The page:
Making the bechamel is super fast: melt the butter in a small pan and when golden whisk in the flour. Keep whisking for a minute and add the milk, followed by the cheese and nutmeg. It takes about 2 minutes to thicken. Remove and place to one side.

Before serving, mix the freekeh with the tomato sauce and aubergine flesh in a bowl and check the seasoning. Place the aubergines flat, cut side up, on a baking tray and stuff them with the freekeh mix. Pour the cheesy bechamel over the top and place in a hot oven (200C/gas mark 6) for about 20-25 minutes or until golden and piping hot. This can be eaten hot or cold and keeps well in the fridge for a few days.

SIDE DISHES

Fast pickled vegetable salad

Fast pickled vegetable salad
Fast pickled vegetable salad. Photograph: David Loftus for the Observer

kohlrabi 2, peeled and cut into long strips
cauliflower 200g, thickly grated
red cabbage 200g, thickly grated
white cabbage 200g, thickly grated
radishes 1 small bunch, chopped
fresh dates 200g, chopped (you can use dried dates if you don’t have fresh)
carrots 2, cut into strips using a peeler
moscatel vinegar 200ml, or another aged sweet white wine vinegar
caster sugar 2 tbsp
salt 1 tbsp (or less)

Mix everything in a bowl, adjust the seasoning and serve.

Borlotti beans and grilled vegetables with whipped feta

For the borlotti beans
fresh borlotti beans 1kg, podded
cinnamon stick 1
bay leaves 2
ripe tomatoes 250g, chopped
lemon thyme a few sprigs
olive oil 50ml
water 1 litre

For the grilled vegetables
red onions 2, whole, skin on
red romano peppers 2
aubergines 2
English asparagus 8-10 thick spears, cut in half lengthways
salt
olive oil
aged red wine vinegar

To serve
feta 100g
fresh mint leaves, chopped

Place everything for the borlotti beans in a pan and cook gently until the beans are soft and the sauce has emulsified. This should take about 40 minutes.

If you have a barbecue and are up for grilling on fire then cook all the vegetables until soft. Remove from the heat and peel the skin off the onions, peppers and aubergines. Place in a bowl together with the asparagus and season with salt, olive oil and aged red wine vinegar.

Alternatively, you can make this dish in the oven. Place the vegetables, except the asparagus, in a baking tray, drizzle with olive oil and salt, and cover with baking paper. Place in a hot oven (180C/gas mark 4) and cook for about 25-30 minutes or until the vegetables are soft. Add the asparagus for the last 5 minutes. Allow to cool, peel the skins and place in a bowl with the seasoning as described above.

When ready to serve, place the beans on a plate and the seasoned grilled vegetables over the top.

Blitz the feta cheese with a splash of oil and water until smooth, then pour on top of the vegetables and beans.

Finish with some freshly chopped mint leaves.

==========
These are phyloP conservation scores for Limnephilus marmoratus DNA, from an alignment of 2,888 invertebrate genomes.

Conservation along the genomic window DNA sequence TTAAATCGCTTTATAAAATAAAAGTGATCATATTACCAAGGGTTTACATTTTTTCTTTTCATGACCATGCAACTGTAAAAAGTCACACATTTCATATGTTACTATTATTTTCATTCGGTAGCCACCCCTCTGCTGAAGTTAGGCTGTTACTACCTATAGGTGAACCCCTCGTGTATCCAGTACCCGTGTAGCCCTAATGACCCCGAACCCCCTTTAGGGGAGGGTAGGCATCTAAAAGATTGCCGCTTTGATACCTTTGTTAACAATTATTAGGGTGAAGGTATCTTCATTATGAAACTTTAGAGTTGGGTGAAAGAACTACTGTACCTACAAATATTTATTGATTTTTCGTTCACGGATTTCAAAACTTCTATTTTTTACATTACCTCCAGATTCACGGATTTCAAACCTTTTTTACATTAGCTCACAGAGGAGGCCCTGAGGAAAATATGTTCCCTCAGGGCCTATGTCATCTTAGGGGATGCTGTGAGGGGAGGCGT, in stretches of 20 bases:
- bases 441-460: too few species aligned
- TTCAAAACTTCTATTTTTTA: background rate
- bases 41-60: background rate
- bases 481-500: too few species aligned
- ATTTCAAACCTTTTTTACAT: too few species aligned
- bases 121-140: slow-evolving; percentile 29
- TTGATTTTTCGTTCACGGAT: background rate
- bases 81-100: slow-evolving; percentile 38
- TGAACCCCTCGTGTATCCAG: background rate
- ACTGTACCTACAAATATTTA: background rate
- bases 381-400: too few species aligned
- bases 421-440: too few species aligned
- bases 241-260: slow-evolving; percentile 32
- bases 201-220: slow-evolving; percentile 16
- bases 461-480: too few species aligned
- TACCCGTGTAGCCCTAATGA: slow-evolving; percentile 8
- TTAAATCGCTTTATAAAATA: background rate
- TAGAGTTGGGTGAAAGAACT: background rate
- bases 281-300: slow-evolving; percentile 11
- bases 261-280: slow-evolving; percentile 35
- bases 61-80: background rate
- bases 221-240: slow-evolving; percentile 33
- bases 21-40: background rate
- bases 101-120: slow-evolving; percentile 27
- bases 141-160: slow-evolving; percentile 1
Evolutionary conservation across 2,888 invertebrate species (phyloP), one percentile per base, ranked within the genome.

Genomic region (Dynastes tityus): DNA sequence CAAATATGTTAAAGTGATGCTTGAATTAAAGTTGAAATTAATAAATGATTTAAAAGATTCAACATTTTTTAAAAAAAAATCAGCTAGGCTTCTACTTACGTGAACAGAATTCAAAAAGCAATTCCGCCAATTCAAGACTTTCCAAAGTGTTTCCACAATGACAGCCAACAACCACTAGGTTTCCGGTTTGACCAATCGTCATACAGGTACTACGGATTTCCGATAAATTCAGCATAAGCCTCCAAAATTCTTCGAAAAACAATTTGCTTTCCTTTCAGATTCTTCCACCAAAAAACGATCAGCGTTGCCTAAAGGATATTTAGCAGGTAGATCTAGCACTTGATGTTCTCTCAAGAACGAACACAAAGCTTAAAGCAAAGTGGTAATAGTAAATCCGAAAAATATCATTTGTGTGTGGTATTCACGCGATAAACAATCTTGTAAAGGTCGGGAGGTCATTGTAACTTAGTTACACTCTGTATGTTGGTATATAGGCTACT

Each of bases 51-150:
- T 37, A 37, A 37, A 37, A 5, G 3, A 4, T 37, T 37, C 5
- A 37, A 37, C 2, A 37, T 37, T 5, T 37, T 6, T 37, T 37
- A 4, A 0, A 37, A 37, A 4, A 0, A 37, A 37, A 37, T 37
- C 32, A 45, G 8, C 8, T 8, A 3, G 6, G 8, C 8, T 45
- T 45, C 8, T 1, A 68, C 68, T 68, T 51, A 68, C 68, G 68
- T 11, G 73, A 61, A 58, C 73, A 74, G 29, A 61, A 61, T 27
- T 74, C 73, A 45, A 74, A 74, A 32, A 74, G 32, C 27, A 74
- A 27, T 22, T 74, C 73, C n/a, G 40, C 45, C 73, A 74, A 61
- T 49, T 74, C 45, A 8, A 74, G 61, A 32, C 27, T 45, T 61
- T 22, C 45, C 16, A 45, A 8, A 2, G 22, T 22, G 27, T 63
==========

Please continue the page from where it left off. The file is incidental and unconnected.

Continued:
This dish can be enjoyed either hot or cold.

PUDDING

Orange and broken filo pastry pie cake

Orange and broken filo pastry pie cake.
Orange and broken filo pastry pie cake. Photograph: David Loftus for the Observer

This is my favourite cake. I love the fact that you use broken filo instead of flour to achieve an amazingly light yet moist cake full of orange aromas. I love serving this with fresh fruit on the side, keeping with our old family tradition where fruit is simply washed, placed whole in a bowl and served with a knife. Someone on the table will take it upon themselves to peel and cut the fruit and share it.

baklava filo pastry 1 packet (500g)
sugar 250g
yogurt 250g
rapeseed oil 250ml
organic eggs 5
oranges zest of 2
baking powder 1 heaped tbsp

For the syrup
caster sugar 500g
fresh orange juice 200ml
water 500ml
cinnamon stick 1
orange zest of 1

To serve
Greek yogurt
seasonal fruit peaches, apricots or nectarines

Cut the filo pastry into 1cm strips and place on a baking tray. Dry in a low oven (140C/gas mark 1) for about 20 minutes, then remove.

Whisk the rest of the cake ingredients, apart from the filo, in a bowl for a couple of minutes.

When the filo is dried, combine it with the mixture, pour into in a lightly buttered 24cm x 24cm baking tray and cook in the oven at 170C/gas mark 3 for about 45-60 minutes, or until golden and a knife exits the cake clean.

While the cake is baking, make the syrup. Place all of the syrup ingredients in a pan and stir briefly. Bring to the boil then cook for another 5 minutes. Allow it to cool a little.

When the cake comes out the oven pour the lukewarm syrup over it without removing it from the tray. You may need to make some holes on the surface of the cake to allow the syrup to enter with more ease. This cake is perfect served warm.

Marianna Leivaditaki is head chef at Morito Hackney Road, 195 Hackney Road, London E2, and Casa Moro catering

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From cocktails to cake: eight recipes for a Mediterranean summer feast - NORTH INDIA KALEIDOSCOPE

Rajesh Ahuja

I am a veteran journalist based in Chandigarh India.I joined the profession in June 1982 and worked as a Staff Reporter with the National Herald at Delhi till June 1986. I joined The Hindu at Delhi in 1986 as a Staff Reporter and was promoted as Special Correspondent in 1993 and transferred to Chandigarh. I left The Hindu in September 2012 and launched my own newspaper ventures including this news portal and a weekly newspaper NORTH INDIA KALEIDOSCOPE (currently temporarily suspended).